To the initial act of the Creator imagining the world corresponds the creature imagining his world, imagining the worlds, his God, his symbols. Or rather, these are the phases, the recurrences of one and the same eternal process: Imagination effected in an Imagination (takhayyul fl takhayyul), an Imagination which is recurrent just as – and because – the Creation itself is recurrent. The same theophanic Imagination of the Creator who has revealed the worlds, renews the Creation from moment to moment in the human being whom He has revealed as His perfect image and who, in the mirror that this Image is, shows himself Him whose image he is.
That is why man’s Active Imagination cannot be a vain fiction, since it is this same theophanic Imagination which, in and by the human being, continues to reveal what it showed itself by first imagining it. Thus creation signifies nothing less than the Manifestation (zuhur) of the hidden (batin).
The Twofold Dimension of Beings
The initial imaginative operation is to typify (ta’wil) the immaterial and spiritual realities in external or sensuous forms, which then become “ciphers” for what they manifest. After that the Imagination remains the motive force of the ta’wll which is the continuous ascent of the soul.
In short, because there is Imagination, there is ta’wll; because there is ta’wll, there is symbolism; and because there is symbolism, beings have two dimensions. This apperception reappears in all the pairs of terms that characterize the theosophy of Ibn ‘Arabî: Creator and Creature (Haqq and Khalq}, divinity and humanity (lahut and nasut), Lord and vassal (Rabb and ‘Abd).
Each pair of terms typifies a union for which we have suggested the term unio sympathetica. The union of the two terms of each pair constitutes a coincidentia oppositorum, a simultaneity not of contradictories but of complementary opposites, and we have seen above that it is the specific function of the Active Imagination to effect this union which, according to the great Sufi Abu Sarid al-Kharrllz, defines our knowledge of the Godhead. But the essential here is that the mysterium coniunctionis which unites the two terms is a theophanic union (seen from the standpoint of the Creator) or a theopathic union (seen from the standpoint of the creature); in no event is it a “hypostatic union.”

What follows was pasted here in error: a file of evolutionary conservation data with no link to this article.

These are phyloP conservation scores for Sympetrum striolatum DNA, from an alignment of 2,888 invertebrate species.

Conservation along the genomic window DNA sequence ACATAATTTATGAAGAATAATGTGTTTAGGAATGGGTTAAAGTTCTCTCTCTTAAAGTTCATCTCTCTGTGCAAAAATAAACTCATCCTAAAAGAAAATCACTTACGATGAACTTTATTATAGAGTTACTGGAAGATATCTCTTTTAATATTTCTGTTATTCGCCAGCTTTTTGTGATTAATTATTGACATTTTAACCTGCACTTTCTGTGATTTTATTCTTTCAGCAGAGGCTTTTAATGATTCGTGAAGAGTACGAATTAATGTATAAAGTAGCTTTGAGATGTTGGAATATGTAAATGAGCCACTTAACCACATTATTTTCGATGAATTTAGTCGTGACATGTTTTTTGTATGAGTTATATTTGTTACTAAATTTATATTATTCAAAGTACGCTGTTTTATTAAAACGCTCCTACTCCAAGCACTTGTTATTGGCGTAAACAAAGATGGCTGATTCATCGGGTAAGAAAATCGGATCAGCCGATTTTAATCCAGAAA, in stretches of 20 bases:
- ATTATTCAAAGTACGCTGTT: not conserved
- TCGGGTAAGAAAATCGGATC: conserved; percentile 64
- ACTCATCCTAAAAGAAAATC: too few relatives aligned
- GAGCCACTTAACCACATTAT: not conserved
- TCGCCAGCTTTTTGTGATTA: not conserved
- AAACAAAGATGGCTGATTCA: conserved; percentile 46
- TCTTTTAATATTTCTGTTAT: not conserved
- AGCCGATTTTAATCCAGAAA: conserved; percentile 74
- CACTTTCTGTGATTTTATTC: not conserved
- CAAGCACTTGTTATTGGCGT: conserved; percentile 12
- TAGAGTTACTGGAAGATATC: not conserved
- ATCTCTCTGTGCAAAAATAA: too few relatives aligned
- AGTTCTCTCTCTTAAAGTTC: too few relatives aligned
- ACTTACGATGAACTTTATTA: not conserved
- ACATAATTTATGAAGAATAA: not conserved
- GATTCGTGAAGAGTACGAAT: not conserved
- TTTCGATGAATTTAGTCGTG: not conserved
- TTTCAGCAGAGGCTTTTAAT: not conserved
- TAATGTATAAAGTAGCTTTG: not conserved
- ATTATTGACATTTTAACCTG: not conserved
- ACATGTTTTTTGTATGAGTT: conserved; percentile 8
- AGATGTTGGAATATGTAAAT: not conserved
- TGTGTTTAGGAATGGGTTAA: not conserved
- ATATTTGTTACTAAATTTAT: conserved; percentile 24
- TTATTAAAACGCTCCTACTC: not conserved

The organ which establishes and perceives this coincidentia oppositorum, this simultaneity of complementaries determining the twofold dimension of beings, is man’s Active Imagination, which we may term creative insofar as it is, like Creation itself, theophanic.
On this point I awaken you to a sublime secret, from which a number of divine secrets are to be learned, for example, the secret of destiny and the secret of divine knowledge, and the fact that these are one and the same science by which the Creator and the Creature are known. These ideas are strictly related: When you create, it is not you who create, and that is why your creation is true. It is true because each creature has a twofold dimension: the Creator-creature typifies the coincidentia oppositorum.
The Science of the Imagination
In a chapter of his great book, the Spiritual Conquests (or Revelations) of Mecca, Ibn ‘Arabî outlines a “science of the Imagination” (‘ilm al-khayal) and provides a schema of the themes involved in such a science. The organ of Prayer is the heart, the psycho-spiritual organ, with its concentration of energy, its himma. The role of prayer is shared between God and man, because Creation like theophany is shared between Him who shows Himself (mutajalll) and him to whom it is shown (mutajalla lahu); prayer itself is a moment in, a recurrence par excellence of, Creation (tajdld al-khalq).